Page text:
We know the Big 12 will have a new look when next season begins. The next four months will determine whether the league has a new title when this season ends:
Best softball conference in the country.
The Big 12 itself isn't going anywhere, much as that seemed a distinct possibility at points during another swirl of conference realignment over the summer. But at least in the case of softball, the conference faces a challenging future regardless of retaining its name. Already gone is Nebraska, the six-time World Series participant ready to make its Big Ten debut with what looks like its best team in years. Gone after this season are Missouri and Texas A&M, the former a Women's College World Series participant the past three seasons and the latter the only school outside the Pac-12 with more than one national championship in softball.
In their places are TCU and West Virginia -- decent football programs, to be sure, but schools that don't field varsity softball programs.
It will be difficult for a seven-team conference (existing member Kansas State does not compete in softball) to keep pace with the Pac-12, winner of 23 NCAA championships and the past six in a row, and the SEC, set to add Missouri and Texas A&M to a conference lineup that produced 10 World Series participants in the past four seasons and is long overdue for a first championship.
But a numbers game may allow the Big 12 to knock both the Pac-12 and the SEC from atop the sport, if only for this moment. No conference in the country can match what the Big 12 has in the pitching circle.
Four Big 12 aces ranked among the Top 25 in the nation in ERA last season: Missouri's Chelsea Thomas, Baylor's Whitney Canion, Texas' Blaire Luna and Oklahoma's Keilani Ricketts. All four return this season.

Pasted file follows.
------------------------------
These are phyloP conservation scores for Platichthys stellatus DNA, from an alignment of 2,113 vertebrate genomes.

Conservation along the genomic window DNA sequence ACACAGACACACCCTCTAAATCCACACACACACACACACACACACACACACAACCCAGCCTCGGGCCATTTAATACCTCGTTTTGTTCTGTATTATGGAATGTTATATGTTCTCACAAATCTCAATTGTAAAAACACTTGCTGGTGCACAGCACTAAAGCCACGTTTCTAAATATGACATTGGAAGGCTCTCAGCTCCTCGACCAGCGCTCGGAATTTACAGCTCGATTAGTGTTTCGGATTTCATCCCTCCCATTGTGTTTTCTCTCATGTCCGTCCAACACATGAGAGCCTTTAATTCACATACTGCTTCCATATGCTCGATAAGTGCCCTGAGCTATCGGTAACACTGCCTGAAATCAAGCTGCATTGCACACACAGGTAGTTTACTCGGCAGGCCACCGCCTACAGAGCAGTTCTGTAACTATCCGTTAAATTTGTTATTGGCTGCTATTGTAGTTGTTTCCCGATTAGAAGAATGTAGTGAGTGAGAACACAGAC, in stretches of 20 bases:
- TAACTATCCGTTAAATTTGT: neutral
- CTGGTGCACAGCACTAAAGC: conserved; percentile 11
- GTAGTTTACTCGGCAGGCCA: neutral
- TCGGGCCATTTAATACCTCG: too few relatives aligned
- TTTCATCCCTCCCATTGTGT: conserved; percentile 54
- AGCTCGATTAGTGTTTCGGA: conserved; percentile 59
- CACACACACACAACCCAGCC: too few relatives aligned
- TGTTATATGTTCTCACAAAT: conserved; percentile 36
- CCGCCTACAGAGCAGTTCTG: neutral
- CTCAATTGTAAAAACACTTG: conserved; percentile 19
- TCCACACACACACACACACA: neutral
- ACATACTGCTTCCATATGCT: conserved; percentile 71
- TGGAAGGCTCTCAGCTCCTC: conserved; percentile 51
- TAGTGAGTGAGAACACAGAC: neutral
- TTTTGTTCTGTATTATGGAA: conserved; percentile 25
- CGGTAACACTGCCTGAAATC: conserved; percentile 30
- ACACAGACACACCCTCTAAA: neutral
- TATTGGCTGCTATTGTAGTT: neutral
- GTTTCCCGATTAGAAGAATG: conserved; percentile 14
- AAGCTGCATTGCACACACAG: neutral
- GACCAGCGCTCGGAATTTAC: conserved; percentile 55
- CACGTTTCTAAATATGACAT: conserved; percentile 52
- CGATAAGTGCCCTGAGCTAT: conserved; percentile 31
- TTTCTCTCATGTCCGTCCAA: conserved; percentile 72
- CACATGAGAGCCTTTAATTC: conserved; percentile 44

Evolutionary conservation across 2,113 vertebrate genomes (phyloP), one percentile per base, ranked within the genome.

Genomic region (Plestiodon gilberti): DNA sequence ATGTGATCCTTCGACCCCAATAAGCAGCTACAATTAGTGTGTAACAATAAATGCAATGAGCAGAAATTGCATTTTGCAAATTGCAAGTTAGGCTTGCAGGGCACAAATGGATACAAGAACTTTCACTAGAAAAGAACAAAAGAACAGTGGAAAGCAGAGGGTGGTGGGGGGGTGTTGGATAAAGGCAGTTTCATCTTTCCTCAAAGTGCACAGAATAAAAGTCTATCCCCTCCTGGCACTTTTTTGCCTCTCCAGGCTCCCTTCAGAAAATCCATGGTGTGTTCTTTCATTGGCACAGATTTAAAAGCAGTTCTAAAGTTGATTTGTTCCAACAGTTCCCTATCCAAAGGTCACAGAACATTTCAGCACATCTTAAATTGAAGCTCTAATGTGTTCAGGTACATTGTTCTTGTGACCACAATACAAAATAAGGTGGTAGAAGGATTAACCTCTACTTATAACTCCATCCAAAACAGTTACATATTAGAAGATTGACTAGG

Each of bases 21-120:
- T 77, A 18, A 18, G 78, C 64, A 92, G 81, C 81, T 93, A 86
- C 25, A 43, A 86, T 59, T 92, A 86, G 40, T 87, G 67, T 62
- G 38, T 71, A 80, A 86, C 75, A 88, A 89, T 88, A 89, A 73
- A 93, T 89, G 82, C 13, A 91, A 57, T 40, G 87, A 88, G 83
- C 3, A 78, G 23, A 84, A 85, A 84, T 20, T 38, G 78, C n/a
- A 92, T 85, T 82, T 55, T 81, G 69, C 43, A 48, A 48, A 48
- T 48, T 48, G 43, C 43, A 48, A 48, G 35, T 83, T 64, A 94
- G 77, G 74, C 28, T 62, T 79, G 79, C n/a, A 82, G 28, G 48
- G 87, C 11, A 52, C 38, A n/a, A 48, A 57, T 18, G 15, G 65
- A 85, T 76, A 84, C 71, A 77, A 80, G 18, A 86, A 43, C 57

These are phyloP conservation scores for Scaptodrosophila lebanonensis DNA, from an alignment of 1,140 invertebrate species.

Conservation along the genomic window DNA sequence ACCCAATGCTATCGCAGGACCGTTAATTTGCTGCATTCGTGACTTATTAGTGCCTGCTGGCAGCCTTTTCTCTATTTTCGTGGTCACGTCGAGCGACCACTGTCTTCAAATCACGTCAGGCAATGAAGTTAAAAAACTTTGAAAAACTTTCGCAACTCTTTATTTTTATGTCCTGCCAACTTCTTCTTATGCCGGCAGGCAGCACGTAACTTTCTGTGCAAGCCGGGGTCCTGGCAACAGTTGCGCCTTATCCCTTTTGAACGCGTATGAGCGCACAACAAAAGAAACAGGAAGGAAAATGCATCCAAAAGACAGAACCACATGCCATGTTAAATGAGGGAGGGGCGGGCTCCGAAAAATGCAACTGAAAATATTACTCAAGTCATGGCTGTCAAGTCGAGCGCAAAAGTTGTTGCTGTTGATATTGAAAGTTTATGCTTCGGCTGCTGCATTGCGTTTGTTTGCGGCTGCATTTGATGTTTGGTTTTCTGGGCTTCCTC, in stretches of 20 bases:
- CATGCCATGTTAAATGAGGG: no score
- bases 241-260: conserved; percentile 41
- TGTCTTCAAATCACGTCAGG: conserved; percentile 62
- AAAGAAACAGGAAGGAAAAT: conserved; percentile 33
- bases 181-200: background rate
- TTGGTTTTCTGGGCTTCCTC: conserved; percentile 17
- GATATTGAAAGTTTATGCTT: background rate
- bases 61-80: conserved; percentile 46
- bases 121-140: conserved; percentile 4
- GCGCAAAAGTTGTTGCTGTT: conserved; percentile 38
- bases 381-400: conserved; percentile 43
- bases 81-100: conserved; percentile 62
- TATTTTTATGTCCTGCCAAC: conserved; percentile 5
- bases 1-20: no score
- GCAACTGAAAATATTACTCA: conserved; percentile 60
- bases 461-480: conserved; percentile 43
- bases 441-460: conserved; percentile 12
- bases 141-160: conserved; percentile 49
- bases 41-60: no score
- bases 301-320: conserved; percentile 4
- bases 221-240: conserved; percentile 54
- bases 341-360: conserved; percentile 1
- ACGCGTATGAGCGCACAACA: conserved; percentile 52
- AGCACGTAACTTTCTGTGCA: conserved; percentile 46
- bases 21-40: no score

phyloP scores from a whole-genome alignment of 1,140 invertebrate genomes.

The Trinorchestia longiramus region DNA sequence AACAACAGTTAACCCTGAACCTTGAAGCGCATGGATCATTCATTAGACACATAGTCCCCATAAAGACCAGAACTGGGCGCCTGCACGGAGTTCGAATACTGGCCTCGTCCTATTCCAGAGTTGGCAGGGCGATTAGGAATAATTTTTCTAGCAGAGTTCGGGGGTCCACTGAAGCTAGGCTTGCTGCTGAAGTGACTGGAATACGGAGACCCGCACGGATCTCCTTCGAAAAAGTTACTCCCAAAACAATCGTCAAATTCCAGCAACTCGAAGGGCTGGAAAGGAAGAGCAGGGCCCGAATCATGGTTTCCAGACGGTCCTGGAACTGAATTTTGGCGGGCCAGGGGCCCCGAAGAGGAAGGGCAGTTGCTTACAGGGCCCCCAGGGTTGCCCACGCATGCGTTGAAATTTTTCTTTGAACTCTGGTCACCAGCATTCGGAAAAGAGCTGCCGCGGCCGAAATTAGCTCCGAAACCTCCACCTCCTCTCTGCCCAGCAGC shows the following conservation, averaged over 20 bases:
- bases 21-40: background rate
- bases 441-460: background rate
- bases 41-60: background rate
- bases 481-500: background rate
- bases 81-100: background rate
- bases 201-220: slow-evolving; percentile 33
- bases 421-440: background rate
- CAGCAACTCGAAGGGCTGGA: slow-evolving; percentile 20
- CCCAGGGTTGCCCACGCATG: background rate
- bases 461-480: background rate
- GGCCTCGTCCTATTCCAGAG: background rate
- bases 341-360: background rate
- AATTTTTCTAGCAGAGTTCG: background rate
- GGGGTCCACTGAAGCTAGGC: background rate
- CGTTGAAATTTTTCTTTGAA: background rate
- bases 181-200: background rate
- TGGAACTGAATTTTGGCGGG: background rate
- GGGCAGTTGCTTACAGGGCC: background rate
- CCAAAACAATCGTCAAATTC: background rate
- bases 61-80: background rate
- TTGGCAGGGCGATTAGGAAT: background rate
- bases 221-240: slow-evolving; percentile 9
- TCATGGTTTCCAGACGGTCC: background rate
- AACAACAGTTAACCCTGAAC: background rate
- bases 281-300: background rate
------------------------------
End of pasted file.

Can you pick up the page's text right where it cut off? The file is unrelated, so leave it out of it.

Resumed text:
Four Big 12 teams made it to the Women's College World Series last season. All four aces for those teams return: Thomas, Canion, Ricketts and Oklahoma State's Kat Espinosa.
Only one team held a seventh-inning lead against eventual national champion Arizona State in the postseason. Texas A&M ace Mel Dumezich, who helped her team to that 2-1 lead in a super regional, is back for more. All Dumezich did as a sophomore last season was win 30 games and strike out 262 batters in 247.1 innings. Only in the Big 12 does that level of success qualify someone to be the overlooked sleeper.
"They've been able to bring in some good pitchers," Arizona coach Mike Candrea said of the Big 12. "And let's face it, that's really the balancing factor in our game. If you have pitchers that can match someone pitch for pitch and out for out, you've got a chance to beat anyone. Without that, you don't. I don't care how good your athletes are."
That Canion, Ricketts and Thomas are as good as any college pitcher in the nation is best supported by the fact that the three pitch for the nation. Along with former Michigan ace Jordan Taylor, they took over the circle for the United States national team when stars such as Cat Osterman and Monica Abbott elected to focus on strengthening National Pro Fastpitch rather than continue with the national program. This past summer, the Big 12 trio helped the United States win the Pan-Am Games (Ricketts went 4-0, including a win in the gold-medal game) and the World Cup of Softball (with Ricketts stranding the tying Japanese runners on base for the save).